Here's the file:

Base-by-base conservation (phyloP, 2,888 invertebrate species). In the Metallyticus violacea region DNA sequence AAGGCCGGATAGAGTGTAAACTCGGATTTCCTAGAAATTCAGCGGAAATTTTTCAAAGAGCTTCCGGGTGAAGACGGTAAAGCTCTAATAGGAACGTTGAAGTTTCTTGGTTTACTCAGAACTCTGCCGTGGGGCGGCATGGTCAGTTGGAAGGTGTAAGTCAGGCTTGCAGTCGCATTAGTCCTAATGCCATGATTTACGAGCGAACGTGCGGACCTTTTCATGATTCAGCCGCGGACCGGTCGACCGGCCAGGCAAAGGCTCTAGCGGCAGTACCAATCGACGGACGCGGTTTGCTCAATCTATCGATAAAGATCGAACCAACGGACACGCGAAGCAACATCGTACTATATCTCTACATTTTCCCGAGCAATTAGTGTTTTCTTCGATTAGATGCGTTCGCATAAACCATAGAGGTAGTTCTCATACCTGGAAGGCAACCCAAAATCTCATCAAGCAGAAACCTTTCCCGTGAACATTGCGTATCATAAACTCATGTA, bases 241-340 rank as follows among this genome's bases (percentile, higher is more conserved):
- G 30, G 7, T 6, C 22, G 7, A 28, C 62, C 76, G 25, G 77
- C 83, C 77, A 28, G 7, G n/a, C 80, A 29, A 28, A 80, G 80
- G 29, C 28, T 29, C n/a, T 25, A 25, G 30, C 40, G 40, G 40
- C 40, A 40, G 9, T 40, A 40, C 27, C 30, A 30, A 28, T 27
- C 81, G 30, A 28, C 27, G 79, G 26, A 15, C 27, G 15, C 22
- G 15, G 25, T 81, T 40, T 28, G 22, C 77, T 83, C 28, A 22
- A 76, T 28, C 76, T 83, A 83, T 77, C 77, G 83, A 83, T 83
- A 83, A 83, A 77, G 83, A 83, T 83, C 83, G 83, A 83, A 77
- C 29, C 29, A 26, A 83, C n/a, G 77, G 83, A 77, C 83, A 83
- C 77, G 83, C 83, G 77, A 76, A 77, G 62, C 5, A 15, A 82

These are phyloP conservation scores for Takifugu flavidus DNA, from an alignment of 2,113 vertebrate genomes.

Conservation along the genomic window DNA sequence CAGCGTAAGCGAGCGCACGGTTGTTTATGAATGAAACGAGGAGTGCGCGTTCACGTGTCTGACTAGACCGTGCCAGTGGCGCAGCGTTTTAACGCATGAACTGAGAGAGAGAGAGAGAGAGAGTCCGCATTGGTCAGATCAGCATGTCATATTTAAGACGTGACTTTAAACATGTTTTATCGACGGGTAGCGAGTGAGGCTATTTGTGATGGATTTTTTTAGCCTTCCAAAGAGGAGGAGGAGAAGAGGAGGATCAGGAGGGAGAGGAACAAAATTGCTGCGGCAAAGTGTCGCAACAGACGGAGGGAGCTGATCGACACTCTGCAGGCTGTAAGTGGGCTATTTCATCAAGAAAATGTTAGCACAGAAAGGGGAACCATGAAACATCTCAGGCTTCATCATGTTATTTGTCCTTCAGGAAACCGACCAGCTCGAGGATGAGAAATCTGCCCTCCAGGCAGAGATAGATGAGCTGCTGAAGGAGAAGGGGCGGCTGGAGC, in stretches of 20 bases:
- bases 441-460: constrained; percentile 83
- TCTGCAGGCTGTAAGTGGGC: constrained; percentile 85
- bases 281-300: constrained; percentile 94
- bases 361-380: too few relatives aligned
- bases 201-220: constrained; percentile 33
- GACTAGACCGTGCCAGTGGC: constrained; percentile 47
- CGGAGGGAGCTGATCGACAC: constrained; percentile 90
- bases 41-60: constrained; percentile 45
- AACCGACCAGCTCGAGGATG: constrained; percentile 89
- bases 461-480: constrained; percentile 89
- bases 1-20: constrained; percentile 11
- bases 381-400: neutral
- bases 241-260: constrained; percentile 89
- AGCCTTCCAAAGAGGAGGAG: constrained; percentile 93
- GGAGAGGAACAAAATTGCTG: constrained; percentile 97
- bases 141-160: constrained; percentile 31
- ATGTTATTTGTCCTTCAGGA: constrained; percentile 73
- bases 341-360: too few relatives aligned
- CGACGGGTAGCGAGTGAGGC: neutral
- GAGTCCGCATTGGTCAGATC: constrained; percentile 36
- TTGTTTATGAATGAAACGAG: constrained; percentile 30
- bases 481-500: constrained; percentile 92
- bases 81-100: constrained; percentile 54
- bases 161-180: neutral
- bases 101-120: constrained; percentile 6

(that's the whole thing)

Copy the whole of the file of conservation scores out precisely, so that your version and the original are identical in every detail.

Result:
Base-by-base conservation (phyloP, 2,888 invertebrate species). In the Metallyticus violacea region DNA sequence AAGGCCGGATAGAGTGTAAACTCGGATTTCCTAGAAATTCAGCGGAAATTTTTCAAAGAGCTTCCGGGTGAAGACGGTAAAGCTCTAATAGGAACGTTGAAGTTTCTTGGTTTACTCAGAACTCTGCCGTGGGGCGGCATGGTCAGTTGGAAGGTGTAAGTCAGGCTTGCAGTCGCATTAGTCCTAATGCCATGATTTACGAGCGAACGTGCGGACCTTTTCATGATTCAGCCGCGGACCGGTCGACCGGCCAGGCAAAGGCTCTAGCGGCAGTACCAATCGACGGACGCGGTTTGCTCAATCTATCGATAAAGATCGAACCAACGGACACGCGAAGCAACATCGTACTATATCTCTACATTTTCCCGAGCAATTAGTGTTTTCTTCGATTAGATGCGTTCGCATAAACCATAGAGGTAGTTCTCATACCTGGAAGGCAACCCAAAATCTCATCAAGCAGAAACCTTTCCCGTGAACATTGCGTATCATAAACTCATGTA, bases 241-340 rank as follows among this genome's bases (percentile, higher is more conserved):
- G 30, G 7, T 6, C 22, G 7, A 28, C 62, C 76, G 25, G 77
- C 83, C 77, A 28, G 7, G n/a, C 80, A 29, A 28, A 80, G 80
- G 29, C 28, T 29, C n/a, T 25, A 25, G 30, C 40, G 40, G 40
- C 40, A 40, G 9, T 40, A 40, C 27, C 30, A 30, A 28, T 27
- C 81, G 30, A 28, C 27, G 79, G 26, A 15, C 27, G 15, C 22
- G 15, G 25, T 81, T 40, T 28, G 22, C 77, T 83, C 28, A 22
- A 76, T 28, C 76, T 83, A 83, T 77, C 77, G 83, A 83, T 83
- A 83, A 83, A 77, G 83, A 83, T 83, C 83, G 83, A 83, A 77
- C 29, C 29, A 26, A 83, C n/a, G 77, G 83, A 77, C 83, A 83
- C 77, G 83, C 83, G 77, A 76, A 77, G 62, C 5, A 15, A 82

These are phyloP conservation scores for Takifugu flavidus DNA, from an alignment of 2,113 vertebrate genomes.

Conservation along the genomic window DNA sequence CAGCGTAAGCGAGCGCACGGTTGTTTATGAATGAAACGAGGAGTGCGCGTTCACGTGTCTGACTAGACCGTGCCAGTGGCGCAGCGTTTTAACGCATGAACTGAGAGAGAGAGAGAGAGAGAGTCCGCATTGGTCAGATCAGCATGTCATATTTAAGACGTGACTTTAAACATGTTTTATCGACGGGTAGCGAGTGAGGCTATTTGTGATGGATTTTTTTAGCCTTCCAAAGAGGAGGAGGAGAAGAGGAGGATCAGGAGGGAGAGGAACAAAATTGCTGCGGCAAAGTGTCGCAACAGACGGAGGGAGCTGATCGACACTCTGCAGGCTGTAAGTGGGCTATTTCATCAAGAAAATGTTAGCACAGAAAGGGGAACCATGAAACATCTCAGGCTTCATCATGTTATTTGTCCTTCAGGAAACCGACCAGCTCGAGGATGAGAAATCTGCCCTCCAGGCAGAGATAGATGAGCTGCTGAAGGAGAAGGGGCGGCTGGAGC, in stretches of 20 bases:
- bases 441-460: constrained; percentile 83
- TCTGCAGGCTGTAAGTGGGC: constrained; percentile 85
- bases 281-300: constrained; percentile 94
- bases 361-380: too few relatives aligned
- bases 201-220: constrained; percentile 33
- GACTAGACCGTGCCAGTGGC: constrained; percentile 47
- CGGAGGGAGCTGATCGACAC: constrained; percentile 90
- bases 41-60: constrained; percentile 45
- AACCGACCAGCTCGAGGATG: constrained; percentile 89
- bases 461-480: constrained; percentile 89
- bases 1-20: constrained; percentile 11
- bases 381-400: neutral
- bases 241-260: constrained; percentile 89
- AGCCTTCCAAAGAGGAGGAG: constrained; percentile 93
- GGAGAGGAACAAAATTGCTG: constrained; percentile 97
- bases 141-160: constrained; percentile 31
- ATGTTATTTGTCCTTCAGGA: constrained; percentile 73
- bases 341-360: too few relatives aligned
- CGACGGGTAGCGAGTGAGGC: neutral
- GAGTCCGCATTGGTCAGATC: constrained; percentile 36
- TTGTTTATGAATGAAACGAG: constrained; percentile 30
- bases 481-500: constrained; percentile 92
- bases 81-100: constrained; percentile 54
- bases 161-180: neutral
- bases 101-120: constrained; percentile 6